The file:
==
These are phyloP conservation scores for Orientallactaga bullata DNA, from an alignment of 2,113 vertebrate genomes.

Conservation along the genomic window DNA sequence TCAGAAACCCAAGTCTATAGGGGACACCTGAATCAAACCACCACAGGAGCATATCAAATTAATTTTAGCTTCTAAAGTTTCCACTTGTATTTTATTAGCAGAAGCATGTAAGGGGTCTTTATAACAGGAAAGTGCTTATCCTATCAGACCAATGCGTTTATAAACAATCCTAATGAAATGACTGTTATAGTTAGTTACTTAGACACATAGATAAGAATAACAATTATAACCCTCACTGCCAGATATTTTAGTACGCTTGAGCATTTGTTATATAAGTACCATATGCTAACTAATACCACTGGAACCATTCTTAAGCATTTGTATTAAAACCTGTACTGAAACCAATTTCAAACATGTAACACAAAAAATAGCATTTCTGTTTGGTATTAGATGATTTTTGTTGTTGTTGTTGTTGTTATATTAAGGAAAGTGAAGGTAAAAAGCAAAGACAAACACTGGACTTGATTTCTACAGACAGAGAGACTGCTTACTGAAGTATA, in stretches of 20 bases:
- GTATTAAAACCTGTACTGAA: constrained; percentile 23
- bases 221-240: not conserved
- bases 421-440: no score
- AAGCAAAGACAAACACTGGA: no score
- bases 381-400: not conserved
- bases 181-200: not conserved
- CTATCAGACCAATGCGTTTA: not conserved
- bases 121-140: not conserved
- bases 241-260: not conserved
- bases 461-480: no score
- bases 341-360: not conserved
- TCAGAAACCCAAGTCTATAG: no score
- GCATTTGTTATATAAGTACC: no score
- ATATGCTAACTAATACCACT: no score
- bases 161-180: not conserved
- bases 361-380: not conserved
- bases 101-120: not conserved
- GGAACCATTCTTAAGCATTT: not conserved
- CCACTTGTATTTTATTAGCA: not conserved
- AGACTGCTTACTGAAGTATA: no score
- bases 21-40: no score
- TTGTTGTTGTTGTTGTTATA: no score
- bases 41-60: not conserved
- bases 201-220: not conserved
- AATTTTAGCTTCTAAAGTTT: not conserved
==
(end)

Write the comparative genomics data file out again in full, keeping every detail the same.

These are phyloP conservation scores for Orientallactaga bullata DNA, from an alignment of 2,113 vertebrate genomes.

Conservation along the genomic window DNA sequence TCAGAAACCCAAGTCTATAGGGGACACCTGAATCAAACCACCACAGGAGCATATCAAATTAATTTTAGCTTCTAAAGTTTCCACTTGTATTTTATTAGCAGAAGCATGTAAGGGGTCTTTATAACAGGAAAGTGCTTATCCTATCAGACCAATGCGTTTATAAACAATCCTAATGAAATGACTGTTATAGTTAGTTACTTAGACACATAGATAAGAATAACAATTATAACCCTCACTGCCAGATATTTTAGTACGCTTGAGCATTTGTTATATAAGTACCATATGCTAACTAATACCACTGGAACCATTCTTAAGCATTTGTATTAAAACCTGTACTGAAACCAATTTCAAACATGTAACACAAAAAATAGCATTTCTGTTTGGTATTAGATGATTTTTGTTGTTGTTGTTGTTGTTATATTAAGGAAAGTGAAGGTAAAAAGCAAAGACAAACACTGGACTTGATTTCTACAGACAGAGAGACTGCTTACTGAAGTATA, in stretches of 20 bases:
- GTATTAAAACCTGTACTGAA: constrained; percentile 23
- bases 221-240: not conserved
- bases 421-440: no score
- AAGCAAAGACAAACACTGGA: no score
- bases 381-400: not conserved
- bases 181-200: not conserved
- CTATCAGACCAATGCGTTTA: not conserved
- bases 121-140: not conserved
- bases 241-260: not conserved
- bases 461-480: no score
- bases 341-360: not conserved
- TCAGAAACCCAAGTCTATAG: no score
- GCATTTGTTATATAAGTACC: no score
- ATATGCTAACTAATACCACT: no score
- bases 161-180: not conserved
- bases 361-380: not conserved
- bases 101-120: not conserved
- GGAACCATTCTTAAGCATTT: not conserved
- CCACTTGTATTTTATTAGCA: not conserved
- AGACTGCTTACTGAAGTATA: no score
- bases 21-40: no score
- TTGTTGTTGTTGTTGTTATA: no score
- bases 41-60: not conserved
- bases 201-220: not conserved
- AATTTTAGCTTCTAAAGTTT: not conserved